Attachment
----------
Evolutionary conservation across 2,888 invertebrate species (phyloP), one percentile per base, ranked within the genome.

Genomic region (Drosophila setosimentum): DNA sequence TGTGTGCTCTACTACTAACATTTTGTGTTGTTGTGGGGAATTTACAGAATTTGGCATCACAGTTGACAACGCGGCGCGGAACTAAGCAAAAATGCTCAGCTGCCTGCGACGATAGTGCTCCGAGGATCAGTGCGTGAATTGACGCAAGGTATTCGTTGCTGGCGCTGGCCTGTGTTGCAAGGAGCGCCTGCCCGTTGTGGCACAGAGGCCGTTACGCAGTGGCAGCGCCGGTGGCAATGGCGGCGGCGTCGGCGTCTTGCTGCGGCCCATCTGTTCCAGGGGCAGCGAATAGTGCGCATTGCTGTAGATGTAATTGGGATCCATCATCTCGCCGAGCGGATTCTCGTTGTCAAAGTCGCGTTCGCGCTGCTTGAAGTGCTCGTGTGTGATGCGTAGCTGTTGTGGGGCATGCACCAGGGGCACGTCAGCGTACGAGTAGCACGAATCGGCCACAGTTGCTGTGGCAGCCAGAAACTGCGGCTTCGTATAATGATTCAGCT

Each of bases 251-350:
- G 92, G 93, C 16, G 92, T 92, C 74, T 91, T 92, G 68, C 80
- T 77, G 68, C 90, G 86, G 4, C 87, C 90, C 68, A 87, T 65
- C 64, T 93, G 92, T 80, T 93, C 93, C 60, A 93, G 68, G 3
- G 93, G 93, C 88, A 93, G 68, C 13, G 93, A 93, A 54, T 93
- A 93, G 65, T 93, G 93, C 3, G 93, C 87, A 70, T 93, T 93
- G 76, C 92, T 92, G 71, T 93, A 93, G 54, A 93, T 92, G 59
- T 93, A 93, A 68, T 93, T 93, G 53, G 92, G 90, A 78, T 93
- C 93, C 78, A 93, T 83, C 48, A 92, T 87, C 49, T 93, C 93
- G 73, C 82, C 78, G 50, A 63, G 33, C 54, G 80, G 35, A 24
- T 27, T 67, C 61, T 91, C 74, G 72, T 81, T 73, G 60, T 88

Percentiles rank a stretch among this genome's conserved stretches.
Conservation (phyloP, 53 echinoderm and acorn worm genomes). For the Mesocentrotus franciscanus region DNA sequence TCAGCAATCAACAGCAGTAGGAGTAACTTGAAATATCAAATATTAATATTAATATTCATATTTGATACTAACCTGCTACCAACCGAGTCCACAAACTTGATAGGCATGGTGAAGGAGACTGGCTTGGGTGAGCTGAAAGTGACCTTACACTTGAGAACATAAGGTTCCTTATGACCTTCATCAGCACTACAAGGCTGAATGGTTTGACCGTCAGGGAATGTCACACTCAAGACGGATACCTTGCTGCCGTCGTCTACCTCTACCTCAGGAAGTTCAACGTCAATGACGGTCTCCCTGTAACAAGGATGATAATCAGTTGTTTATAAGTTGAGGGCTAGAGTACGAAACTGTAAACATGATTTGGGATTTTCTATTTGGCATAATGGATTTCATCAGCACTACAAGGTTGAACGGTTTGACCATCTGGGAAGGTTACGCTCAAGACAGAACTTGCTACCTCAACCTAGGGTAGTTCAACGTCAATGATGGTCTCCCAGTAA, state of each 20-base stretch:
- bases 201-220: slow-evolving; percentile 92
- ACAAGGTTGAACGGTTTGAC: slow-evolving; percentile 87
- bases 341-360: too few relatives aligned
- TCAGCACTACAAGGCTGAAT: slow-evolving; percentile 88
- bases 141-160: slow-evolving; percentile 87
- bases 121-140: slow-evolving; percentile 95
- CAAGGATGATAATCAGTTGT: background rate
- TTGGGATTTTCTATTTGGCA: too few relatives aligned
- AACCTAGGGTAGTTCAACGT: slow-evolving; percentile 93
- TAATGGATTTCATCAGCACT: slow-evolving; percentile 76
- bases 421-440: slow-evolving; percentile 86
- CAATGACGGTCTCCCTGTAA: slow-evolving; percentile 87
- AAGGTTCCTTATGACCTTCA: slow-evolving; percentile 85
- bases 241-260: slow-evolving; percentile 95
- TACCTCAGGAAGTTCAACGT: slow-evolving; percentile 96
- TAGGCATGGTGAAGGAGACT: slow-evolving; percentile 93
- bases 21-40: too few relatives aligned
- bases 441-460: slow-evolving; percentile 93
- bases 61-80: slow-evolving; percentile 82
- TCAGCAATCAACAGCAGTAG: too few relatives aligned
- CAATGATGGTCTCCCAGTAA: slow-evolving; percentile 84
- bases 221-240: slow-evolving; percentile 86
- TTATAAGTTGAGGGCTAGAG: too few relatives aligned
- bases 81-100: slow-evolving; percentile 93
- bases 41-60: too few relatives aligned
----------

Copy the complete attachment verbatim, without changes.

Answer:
Evolutionary conservation across 2,888 invertebrate species (phyloP), one percentile per base, ranked within the genome.

Genomic region (Drosophila setosimentum): DNA sequence TGTGTGCTCTACTACTAACATTTTGTGTTGTTGTGGGGAATTTACAGAATTTGGCATCACAGTTGACAACGCGGCGCGGAACTAAGCAAAAATGCTCAGCTGCCTGCGACGATAGTGCTCCGAGGATCAGTGCGTGAATTGACGCAAGGTATTCGTTGCTGGCGCTGGCCTGTGTTGCAAGGAGCGCCTGCCCGTTGTGGCACAGAGGCCGTTACGCAGTGGCAGCGCCGGTGGCAATGGCGGCGGCGTCGGCGTCTTGCTGCGGCCCATCTGTTCCAGGGGCAGCGAATAGTGCGCATTGCTGTAGATGTAATTGGGATCCATCATCTCGCCGAGCGGATTCTCGTTGTCAAAGTCGCGTTCGCGCTGCTTGAAGTGCTCGTGTGTGATGCGTAGCTGTTGTGGGGCATGCACCAGGGGCACGTCAGCGTACGAGTAGCACGAATCGGCCACAGTTGCTGTGGCAGCCAGAAACTGCGGCTTCGTATAATGATTCAGCT

Each of bases 251-350:
- G 92, G 93, C 16, G 92, T 92, C 74, T 91, T 92, G 68, C 80
- T 77, G 68, C 90, G 86, G 4, C 87, C 90, C 68, A 87, T 65
- C 64, T 93, G 92, T 80, T 93, C 93, C 60, A 93, G 68, G 3
- G 93, G 93, C 88, A 93, G 68, C 13, G 93, A 93, A 54, T 93
- A 93, G 65, T 93, G 93, C 3, G 93, C 87, A 70, T 93, T 93
- G 76, C 92, T 92, G 71, T 93, A 93, G 54, A 93, T 92, G 59
- T 93, A 93, A 68, T 93, T 93, G 53, G 92, G 90, A 78, T 93
- C 93, C 78, A 93, T 83, C 48, A 92, T 87, C 49, T 93, C 93
- G 73, C 82, C 78, G 50, A 63, G 33, C 54, G 80, G 35, A 24
- T 27, T 67, C 61, T 91, C 74, G 72, T 81, T 73, G 60, T 88

Percentiles rank a stretch among this genome's conserved stretches.
Conservation (phyloP, 53 echinoderm and acorn worm genomes). For the Mesocentrotus franciscanus region DNA sequence TCAGCAATCAACAGCAGTAGGAGTAACTTGAAATATCAAATATTAATATTAATATTCATATTTGATACTAACCTGCTACCAACCGAGTCCACAAACTTGATAGGCATGGTGAAGGAGACTGGCTTGGGTGAGCTGAAAGTGACCTTACACTTGAGAACATAAGGTTCCTTATGACCTTCATCAGCACTACAAGGCTGAATGGTTTGACCGTCAGGGAATGTCACACTCAAGACGGATACCTTGCTGCCGTCGTCTACCTCTACCTCAGGAAGTTCAACGTCAATGACGGTCTCCCTGTAACAAGGATGATAATCAGTTGTTTATAAGTTGAGGGCTAGAGTACGAAACTGTAAACATGATTTGGGATTTTCTATTTGGCATAATGGATTTCATCAGCACTACAAGGTTGAACGGTTTGACCATCTGGGAAGGTTACGCTCAAGACAGAACTTGCTACCTCAACCTAGGGTAGTTCAACGTCAATGATGGTCTCCCAGTAA, state of each 20-base stretch:
- bases 201-220: slow-evolving; percentile 92
- ACAAGGTTGAACGGTTTGAC: slow-evolving; percentile 87
- bases 341-360: too few relatives aligned
- TCAGCACTACAAGGCTGAAT: slow-evolving; percentile 88
- bases 141-160: slow-evolving; percentile 87
- bases 121-140: slow-evolving; percentile 95
- CAAGGATGATAATCAGTTGT: background rate
- TTGGGATTTTCTATTTGGCA: too few relatives aligned
- AACCTAGGGTAGTTCAACGT: slow-evolving; percentile 93
- TAATGGATTTCATCAGCACT: slow-evolving; percentile 76
- bases 421-440: slow-evolving; percentile 86
- CAATGACGGTCTCCCTGTAA: slow-evolving; percentile 87
- AAGGTTCCTTATGACCTTCA: slow-evolving; percentile 85
- bases 241-260: slow-evolving; percentile 95
- TACCTCAGGAAGTTCAACGT: slow-evolving; percentile 96
- TAGGCATGGTGAAGGAGACT: slow-evolving; percentile 93
- bases 21-40: too few relatives aligned
- bases 441-460: slow-evolving; percentile 93
- bases 61-80: slow-evolving; percentile 82
- TCAGCAATCAACAGCAGTAG: too few relatives aligned
- CAATGATGGTCTCCCAGTAA: slow-evolving; percentile 84
- bases 221-240: slow-evolving; percentile 86
- TTATAAGTTGAGGGCTAGAG: too few relatives aligned
- bases 81-100: slow-evolving; percentile 93
- bases 41-60: too few relatives aligned